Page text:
US 6850878 B2 Abstract A system and method for determining the required decoupling capacitors for a power distribution system using an improved capacitor model. In one embodiment, a method for determining the decoupling capacitors for a power distribution system includes creating a model of the power distribution system using circuit simulation software, such as SPICE. The power distribution system model includes a plurality of cells interconnected at predetermined nodes. The method then selects one or more decoupling capacitors for the power distribution system. The decoupling capacitors are represented in the power distribution system model by a capacitor model, which is a mathematical model of an electrical circuit. The electrical circuit upon which the capacitor model is based is a ladder circuit. Following the selecting of the decoupling capacitors, the power distribution system model is update based on the selections, and operation of the power distribution system is then simulated. During the simulation, transfer impedance values are determined for each of the nodes, and compared to target impedance. The method is then repeated until each of the transfer impedance values is at or below the target impedance.
Claims(40) 1. A method for determining the required decoupling capacitors for a power distribution system, the method comprising:
creating a power distribution system model, wherein the model includes a plurality of cells interconnected at predetermined nodes;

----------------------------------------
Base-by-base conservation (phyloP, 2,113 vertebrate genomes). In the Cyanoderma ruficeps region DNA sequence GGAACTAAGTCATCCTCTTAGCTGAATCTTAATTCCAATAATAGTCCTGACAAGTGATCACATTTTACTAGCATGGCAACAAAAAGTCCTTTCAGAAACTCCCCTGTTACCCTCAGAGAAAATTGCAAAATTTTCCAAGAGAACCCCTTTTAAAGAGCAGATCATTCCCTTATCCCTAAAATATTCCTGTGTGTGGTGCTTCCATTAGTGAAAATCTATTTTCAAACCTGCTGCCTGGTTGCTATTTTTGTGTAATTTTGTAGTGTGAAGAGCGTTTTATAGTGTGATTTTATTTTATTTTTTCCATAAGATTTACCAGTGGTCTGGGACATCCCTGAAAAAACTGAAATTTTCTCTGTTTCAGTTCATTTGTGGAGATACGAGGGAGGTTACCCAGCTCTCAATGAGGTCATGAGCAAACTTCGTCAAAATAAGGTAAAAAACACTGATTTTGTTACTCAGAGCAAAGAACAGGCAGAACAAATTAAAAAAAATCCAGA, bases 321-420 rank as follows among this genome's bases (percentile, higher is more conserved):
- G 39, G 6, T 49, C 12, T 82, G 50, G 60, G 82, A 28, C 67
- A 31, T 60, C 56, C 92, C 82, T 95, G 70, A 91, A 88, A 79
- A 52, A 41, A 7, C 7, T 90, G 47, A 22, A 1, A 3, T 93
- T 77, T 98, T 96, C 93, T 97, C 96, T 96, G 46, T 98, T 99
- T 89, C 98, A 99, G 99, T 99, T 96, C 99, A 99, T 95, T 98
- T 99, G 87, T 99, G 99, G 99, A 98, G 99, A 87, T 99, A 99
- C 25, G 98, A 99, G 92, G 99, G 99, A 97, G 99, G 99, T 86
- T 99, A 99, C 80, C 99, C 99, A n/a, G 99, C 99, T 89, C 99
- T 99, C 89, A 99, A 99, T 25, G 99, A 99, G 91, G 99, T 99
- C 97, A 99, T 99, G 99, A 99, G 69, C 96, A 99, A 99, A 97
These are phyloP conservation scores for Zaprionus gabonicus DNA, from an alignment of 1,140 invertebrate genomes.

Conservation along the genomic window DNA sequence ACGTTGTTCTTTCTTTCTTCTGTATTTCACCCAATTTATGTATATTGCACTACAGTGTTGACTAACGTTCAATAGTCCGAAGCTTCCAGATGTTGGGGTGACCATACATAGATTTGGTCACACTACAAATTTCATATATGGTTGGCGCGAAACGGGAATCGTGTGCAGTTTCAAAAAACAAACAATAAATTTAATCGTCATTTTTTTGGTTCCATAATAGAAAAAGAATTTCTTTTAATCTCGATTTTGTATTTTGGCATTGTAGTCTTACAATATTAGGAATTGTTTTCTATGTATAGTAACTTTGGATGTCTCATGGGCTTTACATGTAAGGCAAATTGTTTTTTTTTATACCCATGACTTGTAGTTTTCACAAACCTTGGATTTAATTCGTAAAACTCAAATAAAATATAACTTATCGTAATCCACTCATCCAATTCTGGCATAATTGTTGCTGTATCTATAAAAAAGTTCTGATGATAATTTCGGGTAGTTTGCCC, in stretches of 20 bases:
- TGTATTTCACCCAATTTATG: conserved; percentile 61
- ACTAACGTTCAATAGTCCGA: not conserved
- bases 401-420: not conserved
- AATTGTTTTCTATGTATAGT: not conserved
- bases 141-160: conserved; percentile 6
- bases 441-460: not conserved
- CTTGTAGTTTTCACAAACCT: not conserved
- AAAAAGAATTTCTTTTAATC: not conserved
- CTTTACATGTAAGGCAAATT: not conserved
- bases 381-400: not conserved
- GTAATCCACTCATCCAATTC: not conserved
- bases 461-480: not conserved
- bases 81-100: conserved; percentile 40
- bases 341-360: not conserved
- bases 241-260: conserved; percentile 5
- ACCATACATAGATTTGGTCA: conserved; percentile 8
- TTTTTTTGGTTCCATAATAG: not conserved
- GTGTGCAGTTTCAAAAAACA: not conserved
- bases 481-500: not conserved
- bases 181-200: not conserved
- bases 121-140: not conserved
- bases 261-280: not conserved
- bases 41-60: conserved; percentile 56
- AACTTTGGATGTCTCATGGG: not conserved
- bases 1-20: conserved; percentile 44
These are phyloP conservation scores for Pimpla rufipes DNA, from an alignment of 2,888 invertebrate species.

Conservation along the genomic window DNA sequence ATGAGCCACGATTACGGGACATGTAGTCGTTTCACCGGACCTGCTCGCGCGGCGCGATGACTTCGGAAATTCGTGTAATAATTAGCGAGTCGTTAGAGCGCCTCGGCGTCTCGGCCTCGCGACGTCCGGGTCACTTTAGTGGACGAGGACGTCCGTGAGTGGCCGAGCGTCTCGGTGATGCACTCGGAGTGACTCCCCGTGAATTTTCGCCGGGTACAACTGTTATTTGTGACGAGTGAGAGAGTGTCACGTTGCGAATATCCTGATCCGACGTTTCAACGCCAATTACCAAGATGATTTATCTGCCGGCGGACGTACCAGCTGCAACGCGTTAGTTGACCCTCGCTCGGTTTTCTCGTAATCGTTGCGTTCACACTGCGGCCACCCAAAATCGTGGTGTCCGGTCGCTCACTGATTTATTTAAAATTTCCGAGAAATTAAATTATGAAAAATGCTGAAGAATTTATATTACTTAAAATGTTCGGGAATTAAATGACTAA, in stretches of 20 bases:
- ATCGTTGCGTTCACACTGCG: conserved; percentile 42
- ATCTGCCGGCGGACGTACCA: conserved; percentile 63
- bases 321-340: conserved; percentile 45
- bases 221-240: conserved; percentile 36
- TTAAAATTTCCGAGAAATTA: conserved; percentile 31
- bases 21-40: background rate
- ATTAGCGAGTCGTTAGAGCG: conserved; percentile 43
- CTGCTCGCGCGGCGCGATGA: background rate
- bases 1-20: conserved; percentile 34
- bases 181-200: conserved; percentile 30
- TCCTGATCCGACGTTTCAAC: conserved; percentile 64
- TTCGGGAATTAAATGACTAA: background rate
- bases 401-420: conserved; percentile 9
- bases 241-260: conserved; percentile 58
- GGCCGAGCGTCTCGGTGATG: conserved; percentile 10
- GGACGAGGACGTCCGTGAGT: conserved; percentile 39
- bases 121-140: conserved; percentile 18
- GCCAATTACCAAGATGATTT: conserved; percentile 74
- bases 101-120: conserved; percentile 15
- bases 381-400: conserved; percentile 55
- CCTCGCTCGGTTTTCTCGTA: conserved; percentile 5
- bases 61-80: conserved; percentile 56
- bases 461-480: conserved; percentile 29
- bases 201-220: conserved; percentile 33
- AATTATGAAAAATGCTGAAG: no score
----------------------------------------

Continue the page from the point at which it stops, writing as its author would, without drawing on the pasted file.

selecting one or more decoupling capacitors for the power distribution system, wherein each of the decoupling capacitors is represented by a capacitor model, wherein the capacitor model is a mathematical model of an electrical circuit, the circuit comprising:
a first rail circuit and a second rail circuit, the first rail and the second rail circuit comprising a plurality of inductors in a series configuration; and
a plurality of rung circuits, each rung circuit comprising a resistor and a capacitor in a series configuration, and wherein each rung circuit arranged to electrically connect the first rail circuit and the second rail circuit at distinct nodes;
updating the power distribution model system based on said selecting;
simulating operation of the power distribution system using the power distribution system model;
determining transfer impedance values at each of the predetermined nodes; and
comparing the transfer impedance values at each of the predetermined nodes to a target impedance.
2. The method as recited in
3. The method as recited in
4. The method as recited in
5. The method as recited in
6. The method as recited in
7. The method as recited in
8. The method as recited in
9. The method as recited in
10. The method as recited in
11. The method as recited in
12. The method as recited in
13. The method as recited in
14. The method as recited in
15. The method as recited in
16. The method as recited in
17. The method as recited in
18. The method as recited in
19. The method as recited in
20. The method as recited in
21. A system for determining the required decoupling capacitors for a power distribution system, the system comprising:
a computer system configured to:
accept inputs for creating a power distribution system model, wherein the model includes a plurality of cells interconnected at predetermined nodes;